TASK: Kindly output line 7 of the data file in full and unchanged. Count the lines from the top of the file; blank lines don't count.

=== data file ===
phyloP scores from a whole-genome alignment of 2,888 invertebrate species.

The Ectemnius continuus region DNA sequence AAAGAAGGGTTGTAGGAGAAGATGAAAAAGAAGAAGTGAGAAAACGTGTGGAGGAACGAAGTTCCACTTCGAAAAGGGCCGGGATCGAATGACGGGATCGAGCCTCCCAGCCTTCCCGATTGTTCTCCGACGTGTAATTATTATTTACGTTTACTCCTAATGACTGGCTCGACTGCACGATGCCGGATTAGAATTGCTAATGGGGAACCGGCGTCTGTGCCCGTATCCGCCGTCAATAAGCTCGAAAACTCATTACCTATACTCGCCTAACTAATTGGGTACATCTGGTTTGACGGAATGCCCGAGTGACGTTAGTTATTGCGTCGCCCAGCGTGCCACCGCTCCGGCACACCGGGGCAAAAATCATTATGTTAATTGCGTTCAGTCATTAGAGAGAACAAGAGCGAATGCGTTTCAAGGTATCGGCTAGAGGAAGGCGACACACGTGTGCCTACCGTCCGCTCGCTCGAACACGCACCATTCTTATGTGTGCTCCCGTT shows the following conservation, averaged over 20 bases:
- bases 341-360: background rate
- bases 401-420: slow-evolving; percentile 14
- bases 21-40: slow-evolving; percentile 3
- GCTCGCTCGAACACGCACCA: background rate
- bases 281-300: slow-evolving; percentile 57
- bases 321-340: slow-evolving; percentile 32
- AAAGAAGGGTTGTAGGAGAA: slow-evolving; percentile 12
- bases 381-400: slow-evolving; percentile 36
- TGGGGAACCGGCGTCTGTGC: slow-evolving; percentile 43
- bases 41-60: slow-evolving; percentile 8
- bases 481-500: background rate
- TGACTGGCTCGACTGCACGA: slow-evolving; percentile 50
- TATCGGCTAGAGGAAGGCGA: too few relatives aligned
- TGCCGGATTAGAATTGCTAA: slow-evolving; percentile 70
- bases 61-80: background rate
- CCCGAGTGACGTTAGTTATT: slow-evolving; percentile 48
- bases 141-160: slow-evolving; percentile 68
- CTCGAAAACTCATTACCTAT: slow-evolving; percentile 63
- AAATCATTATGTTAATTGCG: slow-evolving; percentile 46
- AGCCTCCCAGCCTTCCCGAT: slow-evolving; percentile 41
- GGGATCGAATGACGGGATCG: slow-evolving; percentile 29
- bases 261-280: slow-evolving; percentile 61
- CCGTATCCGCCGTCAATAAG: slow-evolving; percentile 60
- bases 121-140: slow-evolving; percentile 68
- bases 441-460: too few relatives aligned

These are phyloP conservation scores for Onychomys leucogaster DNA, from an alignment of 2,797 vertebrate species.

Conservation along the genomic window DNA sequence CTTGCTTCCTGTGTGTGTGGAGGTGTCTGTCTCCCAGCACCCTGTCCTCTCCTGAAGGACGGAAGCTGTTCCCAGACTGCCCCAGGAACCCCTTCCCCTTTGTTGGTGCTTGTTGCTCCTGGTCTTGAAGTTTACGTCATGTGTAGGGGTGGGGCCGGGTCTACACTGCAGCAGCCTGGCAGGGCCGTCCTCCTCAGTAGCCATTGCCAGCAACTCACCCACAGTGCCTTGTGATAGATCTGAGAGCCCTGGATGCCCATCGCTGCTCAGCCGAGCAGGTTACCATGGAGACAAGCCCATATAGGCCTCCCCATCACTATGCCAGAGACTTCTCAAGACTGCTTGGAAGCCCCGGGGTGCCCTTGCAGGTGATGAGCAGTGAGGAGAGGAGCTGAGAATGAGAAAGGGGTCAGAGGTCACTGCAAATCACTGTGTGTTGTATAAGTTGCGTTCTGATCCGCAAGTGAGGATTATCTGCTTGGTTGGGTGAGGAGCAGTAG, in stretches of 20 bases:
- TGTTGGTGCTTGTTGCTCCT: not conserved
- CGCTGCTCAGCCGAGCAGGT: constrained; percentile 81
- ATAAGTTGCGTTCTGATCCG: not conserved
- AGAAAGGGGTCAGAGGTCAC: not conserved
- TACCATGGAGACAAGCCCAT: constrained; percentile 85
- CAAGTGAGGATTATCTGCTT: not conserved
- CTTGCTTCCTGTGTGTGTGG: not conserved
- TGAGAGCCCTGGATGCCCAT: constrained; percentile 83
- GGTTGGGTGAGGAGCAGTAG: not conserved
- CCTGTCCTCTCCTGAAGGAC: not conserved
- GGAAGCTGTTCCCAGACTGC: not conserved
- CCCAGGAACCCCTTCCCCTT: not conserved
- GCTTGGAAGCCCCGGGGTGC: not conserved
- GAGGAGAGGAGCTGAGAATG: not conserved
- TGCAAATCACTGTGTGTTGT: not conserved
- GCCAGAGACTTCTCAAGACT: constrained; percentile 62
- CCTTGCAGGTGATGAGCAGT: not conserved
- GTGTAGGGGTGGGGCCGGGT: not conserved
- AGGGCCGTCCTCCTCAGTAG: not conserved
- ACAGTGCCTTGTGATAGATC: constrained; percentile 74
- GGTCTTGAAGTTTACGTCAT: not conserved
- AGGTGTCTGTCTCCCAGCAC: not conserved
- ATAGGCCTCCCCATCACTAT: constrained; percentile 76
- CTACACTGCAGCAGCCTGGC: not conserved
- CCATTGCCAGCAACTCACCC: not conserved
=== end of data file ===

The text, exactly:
- bases 281-300: slow-evolving; percentile 57